Prior to the 2008 Global Financial Crisis, the Federal Reserve Board relied on a little-known but useful guideline that economists called “The Taylor Rule.”
We thought it was time to dust off the Taylor Rule, shed some light on what it says – and discuss what has happened since the Fed abandoned its earlier useful guidelines.
First, what are Taylor’s rules? John Taylor, a professor at Stanford University, introduced this formula in 1993, which sets a certain level of interest rates for the Federal Reserve based on the rate of inflation and how strong the economy is. This mathematical formula provides an accurate level of where the Fed’s benchmark interest rate should be.
As you may know, the Fed’s benchmark interest rates are extremely low in historical terms. Yes, the Fed recently raised its rate by a quarter point – but it still stands at 0.25-0.50%.
The fact that the Federal Reserve has been lazy for the past six months, when inflation is high and high – now at a 40-year high – is probably the grave of former Fed Chairman Paul Volker.
Mr. Volker was widely known for his success as chairman of the Fed in a successful battle to end the high levels of inflation seen in the United States in the late 1970s and early 1980s.
So, where does the Taylor Rule say that the Fed’s benchmark interest rate should be now?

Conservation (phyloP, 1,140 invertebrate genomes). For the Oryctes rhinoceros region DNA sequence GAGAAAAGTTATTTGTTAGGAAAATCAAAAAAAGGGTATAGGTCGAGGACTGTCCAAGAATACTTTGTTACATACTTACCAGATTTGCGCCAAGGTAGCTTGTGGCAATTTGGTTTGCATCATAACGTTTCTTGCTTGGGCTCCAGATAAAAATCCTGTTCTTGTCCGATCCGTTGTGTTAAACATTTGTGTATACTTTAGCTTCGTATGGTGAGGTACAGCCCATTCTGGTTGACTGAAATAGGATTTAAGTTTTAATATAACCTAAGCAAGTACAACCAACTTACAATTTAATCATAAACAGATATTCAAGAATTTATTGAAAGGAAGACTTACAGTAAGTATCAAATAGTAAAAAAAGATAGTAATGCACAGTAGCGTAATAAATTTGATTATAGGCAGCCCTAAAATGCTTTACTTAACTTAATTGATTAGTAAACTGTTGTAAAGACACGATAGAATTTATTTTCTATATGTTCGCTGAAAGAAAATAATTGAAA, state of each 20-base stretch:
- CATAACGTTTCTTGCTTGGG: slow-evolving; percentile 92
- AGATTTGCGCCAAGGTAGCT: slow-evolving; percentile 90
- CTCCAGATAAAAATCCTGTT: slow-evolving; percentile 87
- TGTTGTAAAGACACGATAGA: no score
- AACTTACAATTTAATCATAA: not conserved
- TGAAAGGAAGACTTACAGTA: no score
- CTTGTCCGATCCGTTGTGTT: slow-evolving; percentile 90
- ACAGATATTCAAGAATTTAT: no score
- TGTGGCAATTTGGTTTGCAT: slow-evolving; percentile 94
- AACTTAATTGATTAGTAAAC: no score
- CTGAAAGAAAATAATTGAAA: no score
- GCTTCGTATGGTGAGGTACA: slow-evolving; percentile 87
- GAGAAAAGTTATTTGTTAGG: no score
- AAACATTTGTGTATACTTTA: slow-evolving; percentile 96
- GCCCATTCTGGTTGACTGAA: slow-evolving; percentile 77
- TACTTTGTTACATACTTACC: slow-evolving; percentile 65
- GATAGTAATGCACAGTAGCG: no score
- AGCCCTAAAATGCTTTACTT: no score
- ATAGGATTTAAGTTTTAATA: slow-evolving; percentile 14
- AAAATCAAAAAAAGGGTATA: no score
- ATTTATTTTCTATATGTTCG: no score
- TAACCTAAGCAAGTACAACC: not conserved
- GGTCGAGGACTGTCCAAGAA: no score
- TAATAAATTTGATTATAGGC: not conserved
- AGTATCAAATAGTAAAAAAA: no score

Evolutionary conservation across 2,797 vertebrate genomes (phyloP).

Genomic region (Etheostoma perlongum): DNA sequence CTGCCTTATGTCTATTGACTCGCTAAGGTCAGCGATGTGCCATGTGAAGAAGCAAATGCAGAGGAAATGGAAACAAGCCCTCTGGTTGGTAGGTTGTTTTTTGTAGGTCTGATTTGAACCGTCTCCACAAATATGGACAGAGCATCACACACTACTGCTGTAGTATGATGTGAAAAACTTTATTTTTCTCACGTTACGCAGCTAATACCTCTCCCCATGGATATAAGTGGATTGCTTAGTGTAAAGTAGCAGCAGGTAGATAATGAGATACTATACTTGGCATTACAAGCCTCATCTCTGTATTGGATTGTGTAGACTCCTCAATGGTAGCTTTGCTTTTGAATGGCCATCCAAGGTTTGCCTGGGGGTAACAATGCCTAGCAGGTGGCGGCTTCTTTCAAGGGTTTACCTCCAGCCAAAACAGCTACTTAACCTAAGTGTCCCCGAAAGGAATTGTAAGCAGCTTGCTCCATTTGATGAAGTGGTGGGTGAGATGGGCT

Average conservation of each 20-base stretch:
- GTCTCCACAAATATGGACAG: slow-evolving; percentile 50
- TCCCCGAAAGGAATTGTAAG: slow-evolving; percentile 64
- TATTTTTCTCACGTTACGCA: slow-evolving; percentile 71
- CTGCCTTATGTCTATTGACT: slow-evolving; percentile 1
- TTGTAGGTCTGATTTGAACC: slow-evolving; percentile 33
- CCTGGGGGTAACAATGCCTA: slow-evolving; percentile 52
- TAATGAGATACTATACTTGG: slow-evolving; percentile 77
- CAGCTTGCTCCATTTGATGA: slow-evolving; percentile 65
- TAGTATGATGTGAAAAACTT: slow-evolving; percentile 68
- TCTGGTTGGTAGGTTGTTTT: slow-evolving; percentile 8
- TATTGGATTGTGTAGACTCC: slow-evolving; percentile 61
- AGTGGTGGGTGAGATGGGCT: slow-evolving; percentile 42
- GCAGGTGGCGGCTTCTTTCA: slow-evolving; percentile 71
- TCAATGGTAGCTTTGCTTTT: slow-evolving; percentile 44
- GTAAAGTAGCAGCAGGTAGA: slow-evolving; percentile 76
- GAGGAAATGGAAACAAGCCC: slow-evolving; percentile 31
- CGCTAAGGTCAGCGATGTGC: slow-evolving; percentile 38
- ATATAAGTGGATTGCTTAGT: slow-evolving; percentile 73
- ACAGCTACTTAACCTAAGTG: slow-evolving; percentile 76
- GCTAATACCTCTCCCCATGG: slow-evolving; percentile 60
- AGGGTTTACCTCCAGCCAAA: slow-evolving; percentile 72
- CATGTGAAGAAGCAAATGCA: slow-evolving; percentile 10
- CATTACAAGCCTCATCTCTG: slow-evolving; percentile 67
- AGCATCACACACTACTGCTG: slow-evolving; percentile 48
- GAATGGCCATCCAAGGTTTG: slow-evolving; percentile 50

The Fed’s interest rate should be above 5.0%, not below 1%! It’s like sleeping on the Fed wheel.
Not only that, after US central bankers dropped their playbooks in the last 14 years, the size of the US balance sheet has exploded to record heights and now stands at $ 8.9. Trillion – with a “t” USD. Before the 2008 crisis, the Fed’s balance sheet was about $ 870 billion. It is not surprising that inflation has skyrocketed. The US government has printed money like never before in history and the Fed is sitting on its hands on interest rates.
Precious Metals: A safe haven in this unexpected time
When you can’t rely on the Fed to follow predictable rules, individual investors must take the financial future into their own hands.
The price of precious metals has risen this year as investors, large and small, turn to gold and silver to protect and hedge their assets. The gin of inflation has been taken out of the bottle. The Fed knew better, but they still failed to act quickly. When it comes to your finances and your financial future, there is nothing more important than making a decision that will protect your hard-earned money. Do you own enough gold?
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